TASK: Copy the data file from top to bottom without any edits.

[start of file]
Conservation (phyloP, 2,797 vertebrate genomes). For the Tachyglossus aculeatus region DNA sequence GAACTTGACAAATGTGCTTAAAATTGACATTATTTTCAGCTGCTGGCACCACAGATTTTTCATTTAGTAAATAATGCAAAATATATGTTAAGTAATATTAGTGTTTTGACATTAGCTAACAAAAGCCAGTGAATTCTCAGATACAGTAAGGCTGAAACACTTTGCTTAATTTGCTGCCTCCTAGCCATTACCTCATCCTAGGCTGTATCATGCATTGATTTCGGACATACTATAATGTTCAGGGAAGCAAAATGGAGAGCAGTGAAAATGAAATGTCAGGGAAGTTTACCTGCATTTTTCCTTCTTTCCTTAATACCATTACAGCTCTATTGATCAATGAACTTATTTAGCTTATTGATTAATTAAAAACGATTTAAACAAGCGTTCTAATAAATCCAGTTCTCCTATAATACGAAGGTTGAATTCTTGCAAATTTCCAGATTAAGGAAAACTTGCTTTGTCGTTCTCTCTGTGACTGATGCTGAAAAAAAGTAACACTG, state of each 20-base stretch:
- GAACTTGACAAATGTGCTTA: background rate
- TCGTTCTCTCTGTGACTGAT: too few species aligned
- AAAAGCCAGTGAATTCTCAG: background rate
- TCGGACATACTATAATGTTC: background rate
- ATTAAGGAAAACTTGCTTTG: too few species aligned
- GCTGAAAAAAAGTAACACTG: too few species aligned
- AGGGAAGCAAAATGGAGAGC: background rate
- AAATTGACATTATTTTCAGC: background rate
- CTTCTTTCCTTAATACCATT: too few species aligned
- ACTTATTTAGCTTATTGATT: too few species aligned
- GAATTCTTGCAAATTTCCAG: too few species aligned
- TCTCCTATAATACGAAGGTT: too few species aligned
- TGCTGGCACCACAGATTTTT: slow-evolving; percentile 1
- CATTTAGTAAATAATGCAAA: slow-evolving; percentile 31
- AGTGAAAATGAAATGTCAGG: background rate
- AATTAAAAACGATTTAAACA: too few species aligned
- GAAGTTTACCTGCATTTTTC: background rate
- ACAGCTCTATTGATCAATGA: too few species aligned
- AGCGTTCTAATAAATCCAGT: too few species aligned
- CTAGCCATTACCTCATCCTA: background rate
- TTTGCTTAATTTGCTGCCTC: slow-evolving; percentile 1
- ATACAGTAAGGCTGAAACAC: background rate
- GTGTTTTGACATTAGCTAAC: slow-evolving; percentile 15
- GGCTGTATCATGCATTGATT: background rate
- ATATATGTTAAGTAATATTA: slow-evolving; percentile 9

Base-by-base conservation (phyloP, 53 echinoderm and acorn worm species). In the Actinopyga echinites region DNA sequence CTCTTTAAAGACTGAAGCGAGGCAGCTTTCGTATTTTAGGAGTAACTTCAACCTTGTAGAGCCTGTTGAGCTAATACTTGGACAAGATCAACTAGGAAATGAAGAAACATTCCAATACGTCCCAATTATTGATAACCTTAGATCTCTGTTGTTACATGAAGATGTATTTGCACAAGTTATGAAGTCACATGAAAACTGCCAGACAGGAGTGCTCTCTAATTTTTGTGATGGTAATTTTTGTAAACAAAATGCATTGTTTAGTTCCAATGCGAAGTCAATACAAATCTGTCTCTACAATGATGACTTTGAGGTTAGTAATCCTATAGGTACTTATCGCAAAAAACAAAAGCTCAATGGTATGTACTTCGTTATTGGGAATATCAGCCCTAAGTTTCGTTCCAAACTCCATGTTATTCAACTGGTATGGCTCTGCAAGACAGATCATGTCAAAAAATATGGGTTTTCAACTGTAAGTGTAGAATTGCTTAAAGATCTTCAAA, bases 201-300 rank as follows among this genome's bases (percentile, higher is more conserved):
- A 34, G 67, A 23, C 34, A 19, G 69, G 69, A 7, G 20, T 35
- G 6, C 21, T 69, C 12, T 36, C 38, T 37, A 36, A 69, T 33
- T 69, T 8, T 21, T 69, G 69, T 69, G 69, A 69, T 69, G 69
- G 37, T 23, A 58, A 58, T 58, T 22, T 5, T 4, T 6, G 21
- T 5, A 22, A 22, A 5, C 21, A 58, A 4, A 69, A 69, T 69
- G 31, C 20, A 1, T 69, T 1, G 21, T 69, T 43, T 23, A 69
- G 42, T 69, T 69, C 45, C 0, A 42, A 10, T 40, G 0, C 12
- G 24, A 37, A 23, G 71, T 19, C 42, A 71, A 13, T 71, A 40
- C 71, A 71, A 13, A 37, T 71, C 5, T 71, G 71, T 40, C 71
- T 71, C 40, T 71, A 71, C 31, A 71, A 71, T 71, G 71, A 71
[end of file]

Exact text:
Conservation (phyloP, 2,797 vertebrate genomes). For the Tachyglossus aculeatus region DNA sequence GAACTTGACAAATGTGCTTAAAATTGACATTATTTTCAGCTGCTGGCACCACAGATTTTTCATTTAGTAAATAATGCAAAATATATGTTAAGTAATATTAGTGTTTTGACATTAGCTAACAAAAGCCAGTGAATTCTCAGATACAGTAAGGCTGAAACACTTTGCTTAATTTGCTGCCTCCTAGCCATTACCTCATCCTAGGCTGTATCATGCATTGATTTCGGACATACTATAATGTTCAGGGAAGCAAAATGGAGAGCAGTGAAAATGAAATGTCAGGGAAGTTTACCTGCATTTTTCCTTCTTTCCTTAATACCATTACAGCTCTATTGATCAATGAACTTATTTAGCTTATTGATTAATTAAAAACGATTTAAACAAGCGTTCTAATAAATCCAGTTCTCCTATAATACGAAGGTTGAATTCTTGCAAATTTCCAGATTAAGGAAAACTTGCTTTGTCGTTCTCTCTGTGACTGATGCTGAAAAAAAGTAACACTG, state of each 20-base stretch:
- GAACTTGACAAATGTGCTTA: background rate
- TCGTTCTCTCTGTGACTGAT: too few species aligned
- AAAAGCCAGTGAATTCTCAG: background rate
- TCGGACATACTATAATGTTC: background rate
- ATTAAGGAAAACTTGCTTTG: too few species aligned
- GCTGAAAAAAAGTAACACTG: too few species aligned
- AGGGAAGCAAAATGGAGAGC: background rate
- AAATTGACATTATTTTCAGC: background rate
- CTTCTTTCCTTAATACCATT: too few species aligned
- ACTTATTTAGCTTATTGATT: too few species aligned
- GAATTCTTGCAAATTTCCAG: too few species aligned
- TCTCCTATAATACGAAGGTT: too few species aligned
- TGCTGGCACCACAGATTTTT: slow-evolving; percentile 1
- CATTTAGTAAATAATGCAAA: slow-evolving; percentile 31
- AGTGAAAATGAAATGTCAGG: background rate
- AATTAAAAACGATTTAAACA: too few species aligned
- GAAGTTTACCTGCATTTTTC: background rate
- ACAGCTCTATTGATCAATGA: too few species aligned
- AGCGTTCTAATAAATCCAGT: too few species aligned
- CTAGCCATTACCTCATCCTA: background rate
- TTTGCTTAATTTGCTGCCTC: slow-evolving; percentile 1
- ATACAGTAAGGCTGAAACAC: background rate
- GTGTTTTGACATTAGCTAAC: slow-evolving; percentile 15
- GGCTGTATCATGCATTGATT: background rate
- ATATATGTTAAGTAATATTA: slow-evolving; percentile 9

Base-by-base conservation (phyloP, 53 echinoderm and acorn worm species). In the Actinopyga echinites region DNA sequence CTCTTTAAAGACTGAAGCGAGGCAGCTTTCGTATTTTAGGAGTAACTTCAACCTTGTAGAGCCTGTTGAGCTAATACTTGGACAAGATCAACTAGGAAATGAAGAAACATTCCAATACGTCCCAATTATTGATAACCTTAGATCTCTGTTGTTACATGAAGATGTATTTGCACAAGTTATGAAGTCACATGAAAACTGCCAGACAGGAGTGCTCTCTAATTTTTGTGATGGTAATTTTTGTAAACAAAATGCATTGTTTAGTTCCAATGCGAAGTCAATACAAATCTGTCTCTACAATGATGACTTTGAGGTTAGTAATCCTATAGGTACTTATCGCAAAAAACAAAAGCTCAATGGTATGTACTTCGTTATTGGGAATATCAGCCCTAAGTTTCGTTCCAAACTCCATGTTATTCAACTGGTATGGCTCTGCAAGACAGATCATGTCAAAAAATATGGGTTTTCAACTGTAAGTGTAGAATTGCTTAAAGATCTTCAAA, bases 201-300 rank as follows among this genome's bases (percentile, higher is more conserved):
- A 34, G 67, A 23, C 34, A 19, G 69, G 69, A 7, G 20, T 35
- G 6, C 21, T 69, C 12, T 36, C 38, T 37, A 36, A 69, T 33
- T 69, T 8, T 21, T 69, G 69, T 69, G 69, A 69, T 69, G 69
- G 37, T 23, A 58, A 58, T 58, T 22, T 5, T 4, T 6, G 21
- T 5, A 22, A 22, A 5, C 21, A 58, A 4, A 69, A 69, T 69
- G 31, C 20, A 1, T 69, T 1, G 21, T 69, T 43, T 23, A 69
- G 42, T 69, T 69, C 45, C 0, A 42, A 10, T 40, G 0, C 12
- G 24, A 37, A 23, G 71, T 19, C 42, A 71, A 13, T 71, A 40
- C 71, A 71, A 13, A 37, T 71, C 5, T 71, G 71, T 40, C 71
- T 71, C 40, T 71, A 71, C 31, A 71, A 71, T 71, G 71, A 71